Dear Evan Hansen
Photo by Matthew Murphy.

Dear Evan Hansen

The Broadway touring company

Book by: Steven Levinson
Music and Lyrics by: Benj Pasek & Justin Paul
Directed by: Michael Greif
With: Ben Levi Ross, Maggie McKenna, Jessica Phillips, Christina Noll, Marrick Smith, Aaron Lazar, Jared Goldsmith, & Phoebe Koyabe
Ahmanson Theatre, Los Angeles October 17-November 25, 2018

I have seen studies claiming that the majority of adolescents go through their teenage years with little distress. I have never taken those studies seriously. The job of the adolescent is to separate and individuate him or herself and that is not easy. One of the characters in “Evan Hansen “ says, “the only people who are happy in high school are the cheerleaders and football players and they don’t amount to anything after.” From the mouth of babes comes truth.

In addition to adolescence, Evan Hansen (Ben Levi Ross) is a high school student burdened with a crippling level of social anxiety. He cannot speak to anyone lest his hands sweat heavily and he can barely get a word out. His life is spent friendless, largely on his bed, on his computer. His well-meaning, single mom works all day and goes to school at night, fretting that he’s not eating and not with other kids. Predictably it only makes things worse. Evan goes to a shrink and takes medication. The shrink gives him the assignment to write himself a letter of affirmation each day: ‘Dear Evan Hansen,’ it goes, ‘today is going to be an awesome day’ – and so on and so forth. Evan is a good kid. He does the assignment. The results, predictably, ring hollow.

It is the beginning of his senior year. He cannot get up the courage to speak with the girl he pines for, Zoe Murphy (Maggie McKenna). He is in the computer lab, hiding from the other students and writing one of his assigned “Dear Evan Hansen” missives when sullen bully, Connor Murphy, brother of the afore mentioned Zoe, walks into the lab, knocks Evan down, and snatches Evan’s letter from the printer. Soon after Connor is found dead with Evan’s letter in his pocket. This leads to the misperception that Connor had written the letter to Evan before his suicide and that the two boys had been close friends.

To make a long story short – the run time is 2 ½ hours – Evan basks in the attention from the Murphy family who are thrilled to think that Connor actually did have a friend. Evan blossoms as two fellow nerds and he put up a website called The Connor Project, and a speech by Evan goes viral on Facebook. It is a cure for his social anxiety, based on a false premise. There never was a friendship. The fiction is born that they met and passed emails back and forth. The perfidy grows until, as it must, the bubble bursts.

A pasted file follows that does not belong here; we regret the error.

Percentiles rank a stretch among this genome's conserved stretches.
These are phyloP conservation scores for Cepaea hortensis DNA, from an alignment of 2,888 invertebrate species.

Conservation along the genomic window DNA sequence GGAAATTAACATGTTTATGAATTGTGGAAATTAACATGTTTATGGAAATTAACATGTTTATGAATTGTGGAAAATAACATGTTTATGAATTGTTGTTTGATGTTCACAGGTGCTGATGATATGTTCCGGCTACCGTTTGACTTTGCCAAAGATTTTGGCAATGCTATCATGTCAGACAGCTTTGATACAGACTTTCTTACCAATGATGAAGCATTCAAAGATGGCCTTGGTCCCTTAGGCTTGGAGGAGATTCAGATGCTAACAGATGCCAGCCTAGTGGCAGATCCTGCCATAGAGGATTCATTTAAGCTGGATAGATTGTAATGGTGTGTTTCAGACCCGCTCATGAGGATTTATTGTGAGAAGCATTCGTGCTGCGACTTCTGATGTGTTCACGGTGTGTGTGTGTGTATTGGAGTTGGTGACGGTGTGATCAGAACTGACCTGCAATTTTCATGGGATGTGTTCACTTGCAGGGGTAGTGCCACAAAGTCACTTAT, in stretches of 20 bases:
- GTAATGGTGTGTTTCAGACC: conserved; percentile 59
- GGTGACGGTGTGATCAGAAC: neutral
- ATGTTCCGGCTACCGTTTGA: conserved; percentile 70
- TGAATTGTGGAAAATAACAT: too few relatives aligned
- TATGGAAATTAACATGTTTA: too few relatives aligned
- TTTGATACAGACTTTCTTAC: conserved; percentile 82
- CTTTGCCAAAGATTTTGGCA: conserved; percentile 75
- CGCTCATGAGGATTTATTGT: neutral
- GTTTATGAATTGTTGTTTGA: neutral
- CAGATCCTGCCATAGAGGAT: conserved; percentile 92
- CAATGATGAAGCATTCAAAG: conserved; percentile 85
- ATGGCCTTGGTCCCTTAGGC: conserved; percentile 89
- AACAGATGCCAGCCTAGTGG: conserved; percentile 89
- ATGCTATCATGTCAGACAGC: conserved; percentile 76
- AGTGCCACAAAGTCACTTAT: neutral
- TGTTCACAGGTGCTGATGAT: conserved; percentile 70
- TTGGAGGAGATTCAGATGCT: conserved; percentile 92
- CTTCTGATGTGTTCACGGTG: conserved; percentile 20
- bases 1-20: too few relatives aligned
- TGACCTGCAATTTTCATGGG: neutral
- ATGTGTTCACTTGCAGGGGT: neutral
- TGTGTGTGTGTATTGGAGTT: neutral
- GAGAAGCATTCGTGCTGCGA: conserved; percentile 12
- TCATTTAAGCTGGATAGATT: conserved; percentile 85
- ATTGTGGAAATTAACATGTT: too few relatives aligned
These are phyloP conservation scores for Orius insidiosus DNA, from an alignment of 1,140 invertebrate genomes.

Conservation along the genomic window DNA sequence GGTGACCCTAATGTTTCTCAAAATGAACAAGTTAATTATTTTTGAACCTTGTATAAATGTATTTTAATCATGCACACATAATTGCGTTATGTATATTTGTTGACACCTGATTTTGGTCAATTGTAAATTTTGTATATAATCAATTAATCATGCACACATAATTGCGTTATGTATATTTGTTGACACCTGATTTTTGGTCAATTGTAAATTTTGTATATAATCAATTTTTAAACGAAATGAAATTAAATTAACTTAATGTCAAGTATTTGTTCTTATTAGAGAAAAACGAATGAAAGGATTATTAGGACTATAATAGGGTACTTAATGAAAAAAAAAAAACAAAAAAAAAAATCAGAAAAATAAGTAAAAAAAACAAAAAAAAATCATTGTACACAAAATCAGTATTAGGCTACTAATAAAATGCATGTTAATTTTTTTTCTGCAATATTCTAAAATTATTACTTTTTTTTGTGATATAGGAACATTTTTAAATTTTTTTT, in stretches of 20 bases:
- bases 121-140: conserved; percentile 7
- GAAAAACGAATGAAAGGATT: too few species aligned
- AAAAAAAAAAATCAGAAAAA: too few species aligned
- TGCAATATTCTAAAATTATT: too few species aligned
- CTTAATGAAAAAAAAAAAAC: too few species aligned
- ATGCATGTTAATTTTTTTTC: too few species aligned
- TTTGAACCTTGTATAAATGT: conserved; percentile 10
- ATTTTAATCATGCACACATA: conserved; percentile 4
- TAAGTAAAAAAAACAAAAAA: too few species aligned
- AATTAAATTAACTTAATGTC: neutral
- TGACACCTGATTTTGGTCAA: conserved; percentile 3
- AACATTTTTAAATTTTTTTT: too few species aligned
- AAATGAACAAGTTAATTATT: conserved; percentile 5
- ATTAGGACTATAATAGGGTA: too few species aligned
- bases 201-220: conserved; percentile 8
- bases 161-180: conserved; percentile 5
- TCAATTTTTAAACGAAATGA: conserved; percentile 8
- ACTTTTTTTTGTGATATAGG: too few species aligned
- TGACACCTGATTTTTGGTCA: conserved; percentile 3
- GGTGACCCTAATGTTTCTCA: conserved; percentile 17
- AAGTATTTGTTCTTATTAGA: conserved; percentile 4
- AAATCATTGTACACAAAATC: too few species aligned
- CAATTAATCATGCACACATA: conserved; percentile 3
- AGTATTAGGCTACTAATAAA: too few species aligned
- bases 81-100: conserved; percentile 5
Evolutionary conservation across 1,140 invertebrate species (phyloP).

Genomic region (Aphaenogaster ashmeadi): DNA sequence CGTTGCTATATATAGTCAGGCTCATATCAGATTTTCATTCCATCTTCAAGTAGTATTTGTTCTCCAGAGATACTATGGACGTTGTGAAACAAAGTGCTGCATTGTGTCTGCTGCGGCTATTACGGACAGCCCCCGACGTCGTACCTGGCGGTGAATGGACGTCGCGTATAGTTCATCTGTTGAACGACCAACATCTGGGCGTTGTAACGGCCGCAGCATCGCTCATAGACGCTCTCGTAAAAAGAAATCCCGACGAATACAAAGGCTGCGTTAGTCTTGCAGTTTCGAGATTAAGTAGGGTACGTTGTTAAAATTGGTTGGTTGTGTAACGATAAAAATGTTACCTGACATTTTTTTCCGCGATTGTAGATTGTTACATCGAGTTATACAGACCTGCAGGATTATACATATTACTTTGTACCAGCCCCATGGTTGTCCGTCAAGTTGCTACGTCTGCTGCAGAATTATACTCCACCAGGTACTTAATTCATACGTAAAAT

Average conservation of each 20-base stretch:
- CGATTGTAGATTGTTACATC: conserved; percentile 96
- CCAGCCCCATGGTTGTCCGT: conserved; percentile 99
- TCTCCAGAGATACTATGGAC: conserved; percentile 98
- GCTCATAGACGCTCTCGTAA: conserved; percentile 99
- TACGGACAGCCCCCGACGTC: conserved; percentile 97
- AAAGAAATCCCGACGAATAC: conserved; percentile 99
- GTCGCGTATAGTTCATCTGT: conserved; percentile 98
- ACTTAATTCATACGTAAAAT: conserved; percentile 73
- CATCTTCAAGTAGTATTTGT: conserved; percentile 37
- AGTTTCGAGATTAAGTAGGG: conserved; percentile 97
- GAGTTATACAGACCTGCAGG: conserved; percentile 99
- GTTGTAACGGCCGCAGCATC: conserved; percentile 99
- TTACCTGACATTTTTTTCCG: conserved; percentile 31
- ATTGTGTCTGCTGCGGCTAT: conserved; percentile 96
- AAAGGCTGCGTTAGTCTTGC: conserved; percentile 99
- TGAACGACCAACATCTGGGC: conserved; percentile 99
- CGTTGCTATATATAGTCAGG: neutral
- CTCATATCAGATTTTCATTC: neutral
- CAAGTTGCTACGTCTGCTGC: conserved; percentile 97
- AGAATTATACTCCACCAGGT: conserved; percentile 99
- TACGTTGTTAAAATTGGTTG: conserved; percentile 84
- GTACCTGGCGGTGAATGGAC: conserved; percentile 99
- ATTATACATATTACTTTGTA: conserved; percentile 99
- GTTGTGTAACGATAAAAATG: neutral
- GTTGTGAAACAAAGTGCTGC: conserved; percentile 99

“Dear Evan Hansen” is still playing on Broadway. It is touring the country to enthusiastic audiences. Little wonder. In its own way it is a universal story of the angst that is unavoidable in growing up and the frustration and missteps of parents trying to ease that angst. It is the rare parent who does not grow short with the distant, stubborn soul now occupying his child’s room. It is the rare teen who has not feared rejection by his peers and the world. The audience was filled with many young people, perhaps brought by parents hoping to open a dialogue. Personally I could identify with Evan’s mother (Jessica Phillips) and her feelings of helplessness, frustration, and desperation as she tried to ease his pain and to reach him.

There is no question but that the story hits a truthful chord. The language is the language of current adolescents and the story genuinely pulls at the heartstrings. That the music is not particularly memorable seems less important; it is serviceable and the musicians are good. The original Broadway production was at the Music Box Theatre, a much smaller venue than the Ahmanson and other tour destinations. The production suffers from the magnification. The cavernous spaces like the Ahmanson swallow up some of the dialogue and impinge on the sense of intimacy. But it would not be smart to miss it, because of these issues.

There is an honesty in “Dear Evan Hansen” that is refreshing. The actors look like real people. Teenage enthusiasm even when based on a crazy idea is magnetic and palpable. “Evan Hansen” may not be remembered for the music, but most will remember it for the message. Adolescence is tough, but rays of hope can be found in the worse situations. That is what it means to grow up.

Los Angeles ,
Weinstein is a clinical psychologist who teaches in the medical school at UCLA. She also holds a master's degree in Urban Studies and has a strong interest in history and architecture, as well as the theater.